What Is DHT? Everything You Need To Know About The 'Hair Loss Hormone'
DHT is a hormone that's naturally produced in the body. DHT stands for Dihydrotestosterone, which is sometimes referred to as "hair loss hormone." DHT can be found in both men and women, though it's present in much higher concentrations in males than females.
Why do some people think DHT causes hair loss?
Well, DHT does play an important role when it comes to hair growth and scalp health. DHT has been shown to increase hair follicle size, so they produce thicker hairs. DHT also increases the percentage of hairs going into resting phase (telogen). That means there are more hairs ready to fall out after a certain time period because they're not going through the active growing stage (anagen). DHT has also been associated with male pattern baldness. DHT binds to receptors on hair follicles that contain the protein 5-alpha reductase. This binding activates the 5-alpha reductase, which then converts testosterone into DHT. Dihydrotestosterone can act as either an androgen or an estrogen within the body, depending on the tissue it's acting upon.
DHT is responsible for sexual development in males during puberty and helps contribute to bone mass, sex drive, mental health, aggression levels, and men's body hair . DHT is also thought to play a role in prostate enlargement due to an enlargement of prostatic cells induced by DHT. DHT has been linked to acne and hair loss. DHT can cause hair follicles on the scalp to miniaturize . This means the follicles produce smaller hairs, which results in thinning hair. DHT also causes increased shedding of hairs through increased activity of 5-alpha reductase and DHT binding to receptors on the scalp.
DHT And Hair Loss
The enzyme Type II 5-alpha reductase has been pinpointed as a major trigger for DHT production and androgenic alopecia (a common pattern of hair loss in males). Dihydrotestosterone is converted from testosterone by Type II 5-alpha reductase enzymes found mostly within the scalp's tissues (in both dermal papilla cells and outer root sheath cells). Dihydrotestosterone is relatively inactive until it's further converted to another hormone. It was once believed DHT alone caused hair loss, but now it seems DHT may not be entirely responsible for male pattern baldness. This means Dihydrotestosterone may not be the most important factor in general hair thinning.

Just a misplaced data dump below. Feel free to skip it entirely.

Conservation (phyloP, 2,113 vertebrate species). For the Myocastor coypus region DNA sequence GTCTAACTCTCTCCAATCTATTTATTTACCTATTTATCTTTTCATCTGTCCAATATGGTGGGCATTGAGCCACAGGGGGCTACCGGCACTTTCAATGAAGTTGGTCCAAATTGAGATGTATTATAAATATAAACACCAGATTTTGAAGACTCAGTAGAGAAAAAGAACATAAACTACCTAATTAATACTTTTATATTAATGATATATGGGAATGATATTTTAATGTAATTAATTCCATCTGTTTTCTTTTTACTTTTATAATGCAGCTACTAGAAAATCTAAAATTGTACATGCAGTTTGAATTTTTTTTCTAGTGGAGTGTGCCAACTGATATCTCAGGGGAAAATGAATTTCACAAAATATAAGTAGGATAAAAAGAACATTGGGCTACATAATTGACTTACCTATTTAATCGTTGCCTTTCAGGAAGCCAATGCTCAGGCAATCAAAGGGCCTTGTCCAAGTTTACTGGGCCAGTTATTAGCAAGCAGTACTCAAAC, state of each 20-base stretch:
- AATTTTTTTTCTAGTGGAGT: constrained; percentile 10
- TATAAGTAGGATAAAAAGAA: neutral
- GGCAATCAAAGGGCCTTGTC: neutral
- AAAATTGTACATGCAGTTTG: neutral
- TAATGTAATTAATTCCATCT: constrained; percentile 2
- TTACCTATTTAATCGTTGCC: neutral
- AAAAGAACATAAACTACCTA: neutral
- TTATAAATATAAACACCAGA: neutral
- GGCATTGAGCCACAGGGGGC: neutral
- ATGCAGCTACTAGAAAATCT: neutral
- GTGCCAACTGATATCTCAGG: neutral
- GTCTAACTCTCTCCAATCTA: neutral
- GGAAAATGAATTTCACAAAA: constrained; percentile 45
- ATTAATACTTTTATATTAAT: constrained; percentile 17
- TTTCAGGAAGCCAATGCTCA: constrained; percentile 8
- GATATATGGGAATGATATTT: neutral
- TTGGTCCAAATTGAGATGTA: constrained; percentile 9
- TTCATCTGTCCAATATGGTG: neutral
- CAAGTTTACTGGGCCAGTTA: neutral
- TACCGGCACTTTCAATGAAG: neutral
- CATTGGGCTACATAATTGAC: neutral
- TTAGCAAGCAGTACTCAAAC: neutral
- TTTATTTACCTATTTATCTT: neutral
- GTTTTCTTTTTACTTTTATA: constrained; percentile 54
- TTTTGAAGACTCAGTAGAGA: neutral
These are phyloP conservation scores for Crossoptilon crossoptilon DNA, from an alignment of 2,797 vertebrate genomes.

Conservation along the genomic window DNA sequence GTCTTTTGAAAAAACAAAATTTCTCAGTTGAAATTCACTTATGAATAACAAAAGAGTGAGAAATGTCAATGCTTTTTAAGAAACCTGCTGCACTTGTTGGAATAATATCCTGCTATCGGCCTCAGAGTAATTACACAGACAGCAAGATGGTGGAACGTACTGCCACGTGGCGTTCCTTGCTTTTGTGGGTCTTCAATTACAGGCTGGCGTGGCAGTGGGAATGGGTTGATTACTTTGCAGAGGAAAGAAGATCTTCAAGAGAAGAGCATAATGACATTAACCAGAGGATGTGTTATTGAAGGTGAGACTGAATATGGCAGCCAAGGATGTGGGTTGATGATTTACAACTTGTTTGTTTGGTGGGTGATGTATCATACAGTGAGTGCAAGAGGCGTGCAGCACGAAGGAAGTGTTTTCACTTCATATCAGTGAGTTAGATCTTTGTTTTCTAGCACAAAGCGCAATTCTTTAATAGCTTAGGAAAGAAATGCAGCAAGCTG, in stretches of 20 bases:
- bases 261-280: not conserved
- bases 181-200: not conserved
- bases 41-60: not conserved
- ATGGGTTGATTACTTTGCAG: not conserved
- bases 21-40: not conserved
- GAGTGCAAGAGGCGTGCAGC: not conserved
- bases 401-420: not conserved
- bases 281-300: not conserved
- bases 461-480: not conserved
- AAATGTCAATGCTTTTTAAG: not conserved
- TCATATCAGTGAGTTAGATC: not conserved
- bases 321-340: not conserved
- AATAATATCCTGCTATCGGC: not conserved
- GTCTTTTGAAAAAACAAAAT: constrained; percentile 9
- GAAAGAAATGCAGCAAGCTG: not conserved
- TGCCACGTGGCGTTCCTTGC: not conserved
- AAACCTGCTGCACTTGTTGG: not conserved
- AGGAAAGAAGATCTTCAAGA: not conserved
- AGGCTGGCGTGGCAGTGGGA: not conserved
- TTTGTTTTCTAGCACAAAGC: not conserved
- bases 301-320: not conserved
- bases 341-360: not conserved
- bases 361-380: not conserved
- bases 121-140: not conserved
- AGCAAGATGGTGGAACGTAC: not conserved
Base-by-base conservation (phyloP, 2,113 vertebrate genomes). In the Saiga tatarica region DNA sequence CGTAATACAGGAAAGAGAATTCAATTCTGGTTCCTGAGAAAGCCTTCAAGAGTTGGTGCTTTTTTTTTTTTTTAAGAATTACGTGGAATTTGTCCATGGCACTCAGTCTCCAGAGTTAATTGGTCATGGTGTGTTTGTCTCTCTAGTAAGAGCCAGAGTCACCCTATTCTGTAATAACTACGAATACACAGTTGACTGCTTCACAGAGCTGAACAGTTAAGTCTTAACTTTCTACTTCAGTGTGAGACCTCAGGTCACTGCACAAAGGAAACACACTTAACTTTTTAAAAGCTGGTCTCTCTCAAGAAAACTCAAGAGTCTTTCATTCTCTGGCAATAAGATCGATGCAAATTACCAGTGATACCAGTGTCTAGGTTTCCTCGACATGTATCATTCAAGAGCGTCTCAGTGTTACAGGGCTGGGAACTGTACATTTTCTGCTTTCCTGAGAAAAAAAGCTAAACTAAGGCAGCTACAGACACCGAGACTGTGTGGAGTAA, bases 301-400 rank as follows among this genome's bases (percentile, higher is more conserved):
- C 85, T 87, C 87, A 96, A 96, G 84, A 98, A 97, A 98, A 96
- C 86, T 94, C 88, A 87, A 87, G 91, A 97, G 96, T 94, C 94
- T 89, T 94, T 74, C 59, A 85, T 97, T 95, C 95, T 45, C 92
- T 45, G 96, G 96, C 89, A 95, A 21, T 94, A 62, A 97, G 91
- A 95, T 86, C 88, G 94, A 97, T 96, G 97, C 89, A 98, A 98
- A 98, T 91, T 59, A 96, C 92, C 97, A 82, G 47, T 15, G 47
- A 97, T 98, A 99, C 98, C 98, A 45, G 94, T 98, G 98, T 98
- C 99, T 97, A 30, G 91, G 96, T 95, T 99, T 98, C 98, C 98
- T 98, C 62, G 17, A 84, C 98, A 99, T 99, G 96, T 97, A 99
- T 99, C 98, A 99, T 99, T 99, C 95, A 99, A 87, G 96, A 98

Dihydrotestosterone acts differently on body tissues with Type I and II 5-alpha reductase enzymes. Type I 5-alpha reductase is found in skin cells located outside of the scalp, like on the face and chest. Dihydrotestosterone can act as an estrogen within these tissues because there are no Type II enzymes to convert Dht into a more active form of Dihydrotestosterone. DHT is also more effective at binding to DHT receptors in skin cells like dermal papilla cells.
Dihydrotestosterone can act as an androgen when it comes to DHT receptors on hair follicles on the head because there are Type II 5-alpha reductase enzymes found on these tissues. The scalp has both Type I and Type II 5-alpha reductase enzymes, so DHT can act as either an estrogen or androgen depending on where it's acting. DHT does not bind to Dht receptors, which is why DHT may not be the most significant player in pattern baldness among men.
Though Dihydrotestosterone may not be the most important factor in pattern baldness, DHT is still a very important hormone when it comes to hair growth and scalp health. DHT can contribute to hair loss in two ways: DHT contributes to increased shedding by binding DHT receptors on the scalp's tissues and DHT stimulates 5-alpha reductase activity.
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